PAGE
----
Advaita vedanta believes that vedas are eternal and authorless.

So do advaita vedanta believe that every single word of the Vedas is eternal and authoritative.(every verse of the Vedas is eternal)

Or it is just philosophy of the Vedas (karma, Moksha dharma)

  • The truths, the laws, of the vedas are eternal. Apr 30, 2021 at 5:02
  • @SwamiVishwananda can you give some scripture reffence to it from Advaita vedanta Apr 30, 2021 at 12:08
  • Refer to Shankaracharya's Gita Bhasya on Gita 18.66 Even Vedas arent infallible as per him May 3, 2021 at 2:56
  • @SethuSrivatsaKoduru he doesn't say Vedas aren't infallible. He says if at all they contradict direct experience then they should be understood in a different context.
    – user22253
    May 3, 2021 at 5:26
  • @MrGreenGold There is also the question of arthavada, gunavada and anuvada of the sentences in vedas. Mimansa, advaita and visishtadvaita have different interpretations of the same. All of them will agree that vedas are infallible but sentences have to be intrepreted properly. However, the truths and dharma in the vedas are eternal.
    May 3, 2021 at 11:33

1 Answer 1


Based on Sethu's comment, here is the Gita bhashya of Adi Shankara on verse 18.66,

The validity of the Vedas holds good only with regard to matters concerning the relation between ends and means of Agnihotra etc., whichare not known through such valid means of knowledge as direct perception; but not with regard to objects of direct perception etc., because the validity of the Vedas lies in revealing what is beyond direct perception. Therefore it is not possible to imagine that the idea of egoism with regard to the aggregate of body etc., arising from an obviously false knowledge, is a figurative notion. Surely, even a hundred Vedic texts cannot become valid if they assert that fire is cold or non-luminous! Should a Vedic text say that fire is cold or non-luminous, even then one has to assume that the intended meaning of the text is different, for otherwise (its) validity cannot be maintained; but one should not assume its meaning in a way that might contradict some other valid means of knowledge or contradict its own statement.

The Vedic texts enjoining rites (and duties) etc. are not invalid, because they, through the generation of successively newer tendencies by eliminating the successively preceding tendencies, are meant for creating the tendency to turn towards the indwelling Self.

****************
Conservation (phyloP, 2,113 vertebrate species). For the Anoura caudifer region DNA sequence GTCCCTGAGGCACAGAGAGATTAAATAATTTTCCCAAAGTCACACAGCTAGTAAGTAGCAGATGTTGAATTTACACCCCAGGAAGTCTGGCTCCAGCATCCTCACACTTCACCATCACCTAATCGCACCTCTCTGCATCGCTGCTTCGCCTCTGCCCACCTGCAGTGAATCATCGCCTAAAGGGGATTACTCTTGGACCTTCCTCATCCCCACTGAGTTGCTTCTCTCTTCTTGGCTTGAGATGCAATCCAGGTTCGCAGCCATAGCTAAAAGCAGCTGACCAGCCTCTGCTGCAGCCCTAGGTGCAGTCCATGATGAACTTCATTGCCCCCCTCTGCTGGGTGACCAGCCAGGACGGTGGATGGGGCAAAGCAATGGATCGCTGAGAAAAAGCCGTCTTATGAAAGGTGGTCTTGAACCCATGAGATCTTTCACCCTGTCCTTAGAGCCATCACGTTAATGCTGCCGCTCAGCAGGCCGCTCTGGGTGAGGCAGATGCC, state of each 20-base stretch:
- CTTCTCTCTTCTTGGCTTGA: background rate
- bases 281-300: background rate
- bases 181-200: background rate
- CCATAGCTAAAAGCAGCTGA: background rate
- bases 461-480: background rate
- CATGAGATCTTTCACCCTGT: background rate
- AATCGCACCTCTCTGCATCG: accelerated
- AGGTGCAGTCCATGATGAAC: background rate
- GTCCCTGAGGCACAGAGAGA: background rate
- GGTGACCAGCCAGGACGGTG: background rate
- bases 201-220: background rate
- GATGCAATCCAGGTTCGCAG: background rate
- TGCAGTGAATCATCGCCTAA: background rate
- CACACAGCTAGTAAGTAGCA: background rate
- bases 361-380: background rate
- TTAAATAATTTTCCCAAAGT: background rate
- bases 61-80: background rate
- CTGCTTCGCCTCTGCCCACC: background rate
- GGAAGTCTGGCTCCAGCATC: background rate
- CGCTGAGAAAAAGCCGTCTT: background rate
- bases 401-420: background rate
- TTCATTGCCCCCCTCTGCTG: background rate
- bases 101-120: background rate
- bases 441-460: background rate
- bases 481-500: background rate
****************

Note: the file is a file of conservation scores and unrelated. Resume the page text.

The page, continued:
We can also look at the brahma sutra bhashya of Adi shankara 1.3.33

Let us examine, as an illustrative example, the injunctive passage, 'He who is desirous of prosperity is to offer to Vâyu a white animal.' All the words contained in this passage are directly connected with the injunction. This is, however, not the case with the words constituting the corresponding arthavâda passage, 'For Vâyu is the swiftest deity; Vâyu he approaches with his own share; he leads him to prosperity.' The single words of this arthavâda are not grammatically connected with the single words of the injunction, but form a subordinate unity of their own, which contains the praise of Vâyu, and glorify the injunction, only in so far as they give us to understand that the action enjoined is connected with a distinguished divinity. If the matter conveyed by the subordinate (arthavâda) passage can be known by some other means of knowledge, the arthavâda acts as a mere anuvâda, i.e. a statement referring to something (already known). When its contents are contradicted by other means of knowledge it acts as a so-called gunavâda, i.e. a statement of a quality. Where, again, neither of the two mentioned conditions is found, a doubt may arise whether the arthavâda is to be taken as a gunavâda on account of the absence of other means of knowledge, or as an arthavâda referring to something known (i.e. an anuvâda) on account of the absence of contradiction by other means of proof. The latter alternative is, however, to be embraced by reflecting people.--The same reasoning applies to mantras also.

Let us take a vedic sentence. Indra performed a yagna called X and because of this, he became powerful and was able to defeat Y in the battle of Z.

Now there can be multiple interpretations of the sentences. Some may believe that the battle of Z happened. Indra, X, Y, Z etc are all real. Some may interpret it to mean that if you do yagna X, you will become powerful to defeat enemies and this does not mean Z happened or there was a person Y.

  • So according to him vedas are not fully eternal and authoritative May 3, 2021 at 5:55
  • 1
    @DarkKnight It just means that all words should not be taken as such. Some may require interpretation. I have added stanzas from Brahma Sutra bhashya also.
    May 3, 2021 at 11:19
  • so overall all verses in the Vedas are authoritative and eternal May 3, 2021 at 11:25

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